Every [two weeks?] Jamie Hale takes a long, hard look at the music industry and the blog scene that feeds it. Here, he releases those findings and makes snarky, sarcastic remarks. Admittedly, both Jamie and Knox Road are a part of this scene. So sue us.
Right now we’re all fighting for our lives. Music bloggers, like sperm, a million strong, pushing and shoving our way to the top, showing off our knowledge and snarky witticisms. The internet powers us all to the forefront of the music criticism game, as writers at legitimate publications are pushed back to our level. As the line is drawn and all of us fall and rise to the battleground, those spectators and warriors all charge on with the same question in mind: can we, the bloggers, really be equals with the seasoned pros?
To get the tough answers I talked to professional music critic Greg Kot, a writer with the Chicago Tribune for the last 21 years. Contrary to my metaphor, Kot said we’re already on the same level. “I don’t feel threatened by digital publications, I feel like we’re part of the same realm,” he said. An honest assessment or a clever trick? Kot went on: “There’s as much legitimacy in the digital world of music criticism as there is in the print world. There are more voices out there than ever and I think it’s a really healthy thing.”
Kot seemed to be waving a white flag on the part of print critics. Or could it be that there was never a reason for a white flag in the first place? Is this war really a harmless play date? Is there no difference between the startup blogger and the magazine pro? Kot clarified by differentiating not between online and print writers, but rather between experienced and inexperienced writers. “It’s not fair to compare somebody who just began a blog and has been doing it for two months to somebody who’s been doing it for 21 years,” said Kot. “You just don’t turn into a good writer overnight.” OUCH. Touche, sir.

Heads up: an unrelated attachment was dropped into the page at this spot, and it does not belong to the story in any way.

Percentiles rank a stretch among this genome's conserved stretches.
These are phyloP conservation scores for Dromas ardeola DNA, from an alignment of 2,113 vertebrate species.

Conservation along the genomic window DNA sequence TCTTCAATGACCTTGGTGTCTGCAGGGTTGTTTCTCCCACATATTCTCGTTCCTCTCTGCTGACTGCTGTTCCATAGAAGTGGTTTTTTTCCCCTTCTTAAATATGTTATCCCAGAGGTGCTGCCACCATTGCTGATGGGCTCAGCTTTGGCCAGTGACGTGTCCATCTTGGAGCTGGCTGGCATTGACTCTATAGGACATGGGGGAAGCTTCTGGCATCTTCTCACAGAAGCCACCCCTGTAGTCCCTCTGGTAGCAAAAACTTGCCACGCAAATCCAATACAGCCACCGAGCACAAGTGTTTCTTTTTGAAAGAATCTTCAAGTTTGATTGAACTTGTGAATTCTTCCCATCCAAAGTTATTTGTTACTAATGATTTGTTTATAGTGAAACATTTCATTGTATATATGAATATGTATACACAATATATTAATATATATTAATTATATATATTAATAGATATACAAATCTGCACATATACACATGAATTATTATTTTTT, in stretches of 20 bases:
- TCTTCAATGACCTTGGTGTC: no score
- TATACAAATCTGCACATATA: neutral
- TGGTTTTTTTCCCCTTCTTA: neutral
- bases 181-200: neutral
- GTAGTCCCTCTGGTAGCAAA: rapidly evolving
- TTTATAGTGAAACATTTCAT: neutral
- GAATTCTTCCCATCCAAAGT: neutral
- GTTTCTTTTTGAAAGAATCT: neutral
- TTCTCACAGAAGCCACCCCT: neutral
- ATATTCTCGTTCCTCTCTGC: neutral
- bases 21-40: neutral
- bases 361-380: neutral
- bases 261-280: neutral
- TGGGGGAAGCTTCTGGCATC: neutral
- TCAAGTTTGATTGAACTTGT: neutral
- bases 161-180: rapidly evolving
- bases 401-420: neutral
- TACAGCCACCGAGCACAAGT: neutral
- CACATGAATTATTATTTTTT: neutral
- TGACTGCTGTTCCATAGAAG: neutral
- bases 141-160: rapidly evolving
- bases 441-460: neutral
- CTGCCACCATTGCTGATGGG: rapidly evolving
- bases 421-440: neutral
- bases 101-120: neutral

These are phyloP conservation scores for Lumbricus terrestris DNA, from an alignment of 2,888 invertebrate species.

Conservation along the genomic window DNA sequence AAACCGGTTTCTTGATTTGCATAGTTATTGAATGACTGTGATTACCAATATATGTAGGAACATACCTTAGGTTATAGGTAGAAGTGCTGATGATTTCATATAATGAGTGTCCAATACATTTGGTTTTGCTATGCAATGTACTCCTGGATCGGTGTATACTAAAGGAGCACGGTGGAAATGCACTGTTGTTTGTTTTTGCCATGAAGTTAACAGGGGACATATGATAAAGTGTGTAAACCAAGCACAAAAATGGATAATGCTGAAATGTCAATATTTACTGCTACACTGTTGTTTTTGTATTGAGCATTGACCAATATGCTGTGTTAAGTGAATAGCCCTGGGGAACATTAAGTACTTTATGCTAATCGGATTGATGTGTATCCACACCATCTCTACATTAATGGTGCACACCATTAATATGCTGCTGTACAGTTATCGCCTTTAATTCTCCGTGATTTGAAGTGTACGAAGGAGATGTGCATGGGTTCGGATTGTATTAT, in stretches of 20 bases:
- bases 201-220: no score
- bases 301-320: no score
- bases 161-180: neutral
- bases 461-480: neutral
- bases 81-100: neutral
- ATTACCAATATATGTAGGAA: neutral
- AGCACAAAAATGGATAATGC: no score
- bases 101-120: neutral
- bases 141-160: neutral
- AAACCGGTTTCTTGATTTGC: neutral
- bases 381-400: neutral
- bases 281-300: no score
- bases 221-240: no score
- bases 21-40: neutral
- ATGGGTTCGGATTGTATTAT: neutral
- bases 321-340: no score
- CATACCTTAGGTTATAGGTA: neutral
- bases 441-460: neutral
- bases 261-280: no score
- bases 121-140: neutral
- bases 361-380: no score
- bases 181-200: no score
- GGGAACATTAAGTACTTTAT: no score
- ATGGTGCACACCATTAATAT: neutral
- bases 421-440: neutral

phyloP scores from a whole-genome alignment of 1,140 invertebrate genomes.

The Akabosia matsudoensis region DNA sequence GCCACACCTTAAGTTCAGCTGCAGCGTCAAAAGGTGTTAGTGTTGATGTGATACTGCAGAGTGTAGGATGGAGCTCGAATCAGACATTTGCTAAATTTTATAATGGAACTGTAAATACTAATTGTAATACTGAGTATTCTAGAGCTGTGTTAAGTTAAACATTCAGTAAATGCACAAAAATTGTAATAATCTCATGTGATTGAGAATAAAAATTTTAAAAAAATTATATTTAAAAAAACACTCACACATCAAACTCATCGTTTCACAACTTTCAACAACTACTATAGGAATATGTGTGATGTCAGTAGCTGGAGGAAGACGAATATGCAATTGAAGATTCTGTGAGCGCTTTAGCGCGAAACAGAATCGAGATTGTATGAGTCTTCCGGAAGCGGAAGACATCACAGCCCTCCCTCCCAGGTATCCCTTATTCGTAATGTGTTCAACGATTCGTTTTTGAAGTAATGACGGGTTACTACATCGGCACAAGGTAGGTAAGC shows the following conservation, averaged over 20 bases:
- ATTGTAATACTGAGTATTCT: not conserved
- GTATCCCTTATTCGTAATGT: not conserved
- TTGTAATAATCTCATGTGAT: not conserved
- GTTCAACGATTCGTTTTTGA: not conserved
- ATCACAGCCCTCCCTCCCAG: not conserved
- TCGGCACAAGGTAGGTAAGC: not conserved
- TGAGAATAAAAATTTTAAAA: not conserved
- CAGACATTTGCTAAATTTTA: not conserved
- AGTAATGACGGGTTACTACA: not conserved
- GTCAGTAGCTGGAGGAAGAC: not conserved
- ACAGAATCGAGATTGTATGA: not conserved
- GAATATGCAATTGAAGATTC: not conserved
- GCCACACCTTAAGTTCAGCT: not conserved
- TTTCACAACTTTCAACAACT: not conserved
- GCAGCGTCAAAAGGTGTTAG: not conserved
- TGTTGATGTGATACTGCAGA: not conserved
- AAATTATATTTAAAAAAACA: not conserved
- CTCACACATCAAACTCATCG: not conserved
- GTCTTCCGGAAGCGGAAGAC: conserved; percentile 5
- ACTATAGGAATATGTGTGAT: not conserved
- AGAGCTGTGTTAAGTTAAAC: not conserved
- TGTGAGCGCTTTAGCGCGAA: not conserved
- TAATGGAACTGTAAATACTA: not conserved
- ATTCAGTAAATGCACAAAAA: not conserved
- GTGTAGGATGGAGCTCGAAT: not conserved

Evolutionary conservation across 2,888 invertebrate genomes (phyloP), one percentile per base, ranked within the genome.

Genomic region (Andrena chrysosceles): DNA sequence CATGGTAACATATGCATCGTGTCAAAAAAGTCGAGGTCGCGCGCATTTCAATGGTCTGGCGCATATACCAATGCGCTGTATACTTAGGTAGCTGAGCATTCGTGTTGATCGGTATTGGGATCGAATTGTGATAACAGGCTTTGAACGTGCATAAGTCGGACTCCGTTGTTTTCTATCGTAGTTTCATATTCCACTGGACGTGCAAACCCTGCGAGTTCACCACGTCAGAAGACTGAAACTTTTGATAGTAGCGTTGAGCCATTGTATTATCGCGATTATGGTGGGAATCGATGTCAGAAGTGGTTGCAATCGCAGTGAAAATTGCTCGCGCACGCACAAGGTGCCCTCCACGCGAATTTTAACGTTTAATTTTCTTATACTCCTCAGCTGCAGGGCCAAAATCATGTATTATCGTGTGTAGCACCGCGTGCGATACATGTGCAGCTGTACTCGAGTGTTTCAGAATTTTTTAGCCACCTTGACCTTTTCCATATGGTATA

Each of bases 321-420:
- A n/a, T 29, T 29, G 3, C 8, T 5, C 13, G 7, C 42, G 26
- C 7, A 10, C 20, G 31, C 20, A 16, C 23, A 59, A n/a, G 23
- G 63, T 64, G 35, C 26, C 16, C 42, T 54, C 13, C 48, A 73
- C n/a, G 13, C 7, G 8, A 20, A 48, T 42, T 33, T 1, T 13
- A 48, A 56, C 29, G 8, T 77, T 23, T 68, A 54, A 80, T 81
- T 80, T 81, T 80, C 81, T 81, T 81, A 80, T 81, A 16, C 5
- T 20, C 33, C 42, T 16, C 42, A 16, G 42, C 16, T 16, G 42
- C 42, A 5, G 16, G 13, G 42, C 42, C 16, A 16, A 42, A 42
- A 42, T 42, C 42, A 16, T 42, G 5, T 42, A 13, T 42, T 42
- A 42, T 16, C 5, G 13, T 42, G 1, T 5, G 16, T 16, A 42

So let’s go back to the metaphors. The bloggers are riding the wave of the internet just as the print writers are falling to meet them. The difference is that all the experienced writers on either side have much bigger swords, and once both sides meet in the middle, it will be a free-for-all to see who limps back to the top. So when does this war begin? Well Kot seems to think that within the next 10 years, the great writers from the blog world will begin to emerge. If that doesn’t get your blood pumping, I’m not sure what will.
The important thing to realize is that in this day and age there’s not much separating us, the starry-eyed bloggers, from them, the experienced writers we have looked up to our whole lives. By the end of this decade, there will be a new elite and they will come from both media. Kot seemed ready for battle. “At the end of the day, the people who write the best and create the best content are the ones who are going to be read and those are the ones that are going to be left standing,” he said. “May the best bloggers win.”